Ever wonder what's bloating up your hard drive? Let me give you a hint: you don't always see the files right there, blankly staring up at you. Sometimes you gotta dig deep to get them out of the trenches and out of your hard drive. There are five Mac applications in particular that love to cause bloat. Here's a list of 'em, and a hint at how to get rid of the offenders and free up disk space for data you actually want.
Apple sure has been keeping busy in the days leading up to WWDC 2011, leaking their own iCloud announcement in a press release, offering universal updates for their iWork apps and even updating iMovie and GarageBand for iOS with more output options and bug fixes.
If you’re a musician, you need GarageBand for iPad. But--unlike iMovie--GarageBand is a very advanced tool, capable of making everything from exquisite music to obnoxious noise. Whether you’re Mozart incarnate or musically impaired, our expert advice will help you make GarageBand for iPad your favorite instrument.
Remember when the iPad 2 was announced and Apple promised support for importing GarageBand for iPad projects into the Mac version? Sadly, the release came and went without this promised feature appearing -- until now.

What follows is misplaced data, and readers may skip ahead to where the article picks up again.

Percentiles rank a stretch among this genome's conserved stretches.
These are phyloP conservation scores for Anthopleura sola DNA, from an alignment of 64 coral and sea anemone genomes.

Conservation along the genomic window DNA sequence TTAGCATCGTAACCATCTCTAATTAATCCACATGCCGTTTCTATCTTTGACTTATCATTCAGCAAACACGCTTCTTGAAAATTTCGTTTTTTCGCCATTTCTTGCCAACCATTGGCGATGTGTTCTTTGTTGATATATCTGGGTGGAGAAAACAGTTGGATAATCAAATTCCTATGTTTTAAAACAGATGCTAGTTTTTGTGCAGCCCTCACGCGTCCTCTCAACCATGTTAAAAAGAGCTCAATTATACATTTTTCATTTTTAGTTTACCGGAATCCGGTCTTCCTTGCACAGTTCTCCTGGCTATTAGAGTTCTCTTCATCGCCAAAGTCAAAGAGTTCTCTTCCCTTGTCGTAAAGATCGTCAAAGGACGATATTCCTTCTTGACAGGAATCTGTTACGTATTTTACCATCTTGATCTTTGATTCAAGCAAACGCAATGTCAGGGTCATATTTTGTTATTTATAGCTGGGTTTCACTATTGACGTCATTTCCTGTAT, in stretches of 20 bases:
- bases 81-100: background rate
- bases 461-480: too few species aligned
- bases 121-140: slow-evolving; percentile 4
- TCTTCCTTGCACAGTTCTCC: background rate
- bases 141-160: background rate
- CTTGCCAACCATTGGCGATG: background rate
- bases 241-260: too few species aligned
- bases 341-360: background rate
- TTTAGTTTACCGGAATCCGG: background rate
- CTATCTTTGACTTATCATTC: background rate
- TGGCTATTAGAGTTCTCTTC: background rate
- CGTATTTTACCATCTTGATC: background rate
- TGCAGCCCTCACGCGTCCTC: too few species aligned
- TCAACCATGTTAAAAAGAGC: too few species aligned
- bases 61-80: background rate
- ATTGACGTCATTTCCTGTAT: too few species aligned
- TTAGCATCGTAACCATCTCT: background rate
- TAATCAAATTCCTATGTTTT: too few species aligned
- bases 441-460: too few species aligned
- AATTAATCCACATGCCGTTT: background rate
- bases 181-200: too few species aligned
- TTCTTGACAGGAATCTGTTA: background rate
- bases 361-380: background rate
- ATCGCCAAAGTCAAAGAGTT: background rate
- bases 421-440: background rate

So you braved the wilds of the retail jungle and scored yourself an iPad 2 on launch day. Congratulations! If you now find yourself sitting in front of your Mac or PC wondering what to do next, fear not -- we’ve got you covered.
The second GarageBand was released for iPad, I scooped it up like ice cream at an ice cream scooping competition. I dropped all work-related responsibilities and decided to write a jam, maybe something that would finally get J-beebz or Yeezy to notice me. This is my story.
Apple has a track record of making excellent guided tour videos that show not just the features of their new products, but also the experience of using them; they make you want to buy the thing even if you already own it, and they've just added tours for Garage Band and iMovie.
Ringtones are one way to personalize your iPhone and make your device distinctively you. However, these 30-second sound bites often cost more than the actual song. What most people don’t know is that GarageBand, which comes free on new Macs, can create these ringtones using music that you already own. In this how-to, we’ll show you how it’s done so you can spend your hard-earned money on things other than ringtones.
Head to Settings>Sounds>Ringtone Scroll to the top and tap on Buy More Ringtones OR launch the iTunes app, Tap on More>Ringtones. It'll launch the iTunes app and you'll be presented with ringtones for $1.29. Most songs have multiple options for ringtones. Of course you can always create your own ringtone in GarageBand for free.